News and Facts about Cuba

A warning to America from a Cuban dissident

A warning to America from a Cuban
By Editorial Board December 18 at 6:47 PM

WHEN Obama began the opening to Cuba a year ago, one of the
arguments the White House advanced was that a full-fledged embassy in
Havana would give U.S. diplomats more to roam the island than
was the case with the constricted “interests section” that existed
earlier. The administration emphasized that expanded “people-to-people”
contacts, including with Cuban dissidents and activists,
would be an important outcome of the thaw.

Antonio G. Rodiles, one of many Cubans who have suffered harassment,
arrest and beatings for speaking out, heard those promises, but, in an
interview at The Post this week, he expressed deep disappointment that
it has not happened. Rather than more contact, he said, he has seen U.S.
diplomats less than before and suggested the reason: The United States
has made Raúl Castro and the Cuban regime its chief interlocutor.
Concern about human rights, long a mainstay of U.S. policy toward Cuba,
has been “sidelined,” he lamented. Cuba’s fractious opposition feels
left out in the cold.

In the same week that Mr. Rodiles described this situation, Mr. Obama
suggested in an interview with Yahoo News that he would go to Cuba
before he leaves office only if he could “talk to everybody.” He added,
“I’ve made very clear in my conversations directly with President Castro
that we would continue to reach out to those who want to broaden the
scope for, you know, free inside of Cuba.” That’s a nice
gesture, but it does not change the reality for most Cubans who live
under Castro’s dictatorship.

Mr. Obama has counseled that change in Cuba will take time, and
“normalization will be a long journey.” Certainly, both Raúl and Fidel
Castro, who have ruled the island for a half-century, are in their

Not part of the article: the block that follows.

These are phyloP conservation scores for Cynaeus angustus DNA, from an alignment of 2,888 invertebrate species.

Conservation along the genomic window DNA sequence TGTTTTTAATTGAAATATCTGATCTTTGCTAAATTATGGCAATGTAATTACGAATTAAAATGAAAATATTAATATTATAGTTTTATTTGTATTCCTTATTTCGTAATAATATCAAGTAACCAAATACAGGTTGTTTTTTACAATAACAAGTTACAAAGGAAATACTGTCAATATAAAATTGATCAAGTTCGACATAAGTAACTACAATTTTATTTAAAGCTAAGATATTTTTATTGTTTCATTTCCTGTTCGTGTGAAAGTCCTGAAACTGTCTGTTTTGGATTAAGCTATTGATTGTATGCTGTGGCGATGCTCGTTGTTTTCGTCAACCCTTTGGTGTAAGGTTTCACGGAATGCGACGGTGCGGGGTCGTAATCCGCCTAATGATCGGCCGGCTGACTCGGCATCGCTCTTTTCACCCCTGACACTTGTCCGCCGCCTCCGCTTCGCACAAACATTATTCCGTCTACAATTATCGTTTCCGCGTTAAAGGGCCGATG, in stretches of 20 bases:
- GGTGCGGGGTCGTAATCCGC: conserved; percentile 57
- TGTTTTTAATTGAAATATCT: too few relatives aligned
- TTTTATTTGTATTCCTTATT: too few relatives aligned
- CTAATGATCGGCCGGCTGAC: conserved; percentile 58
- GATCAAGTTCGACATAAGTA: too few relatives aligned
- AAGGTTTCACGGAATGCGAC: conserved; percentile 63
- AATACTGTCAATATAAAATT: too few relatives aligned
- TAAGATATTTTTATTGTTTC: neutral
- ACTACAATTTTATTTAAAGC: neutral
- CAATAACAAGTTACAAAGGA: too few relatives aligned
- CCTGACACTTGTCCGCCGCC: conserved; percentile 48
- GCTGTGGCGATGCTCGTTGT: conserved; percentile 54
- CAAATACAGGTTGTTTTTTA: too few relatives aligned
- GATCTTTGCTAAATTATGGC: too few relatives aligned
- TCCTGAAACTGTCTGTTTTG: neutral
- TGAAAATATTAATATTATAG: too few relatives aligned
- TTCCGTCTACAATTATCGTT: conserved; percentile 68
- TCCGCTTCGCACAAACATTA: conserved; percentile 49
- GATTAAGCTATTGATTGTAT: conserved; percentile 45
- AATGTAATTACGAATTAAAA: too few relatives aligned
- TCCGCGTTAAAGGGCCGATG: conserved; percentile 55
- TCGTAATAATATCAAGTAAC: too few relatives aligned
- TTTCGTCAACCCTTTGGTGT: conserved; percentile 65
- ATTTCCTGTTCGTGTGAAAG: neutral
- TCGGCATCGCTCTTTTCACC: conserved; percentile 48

twilight years. But Mr. Rodiles made the sobering argument that the
Castro brothers are girding themselves against embarking upon Mr. 
Obama’s journey. They are preparing to perpetuate the regime by passing
the baton of power to Raúl Castro’s son and son-in-law; they show no
sign that their henchmen will stop using and coercion to
repress free speech; and they keep a tight grip on the and
society as a whole.

As it has before, Mr. Rodiles pointed out, the regime is also trying to
play games with , allowing a surge in order to put pressure on
the United States. Mr. Rodiles said that the White House fails to
understand the complexity of a power structure determined to exploit the
gains from Mr. Obama’s opening for its own survival rather than
acquiesce to changes that would loosen its grip.

Barriers are falling — the latest being a bilateral agreement announced
Thursday for scheduled air service between the United States and Cuba —
but these incremental steps should not be mistaken for the arrival of
freedom in Cuba. The Castros will not give an inch if they can avoid it.
The real challenge for Mr. Obama is to cause change, and not just enrich
and empower those who would stymie it.

Source: A warning to America from a Cuban dissident – The Washington
Post –

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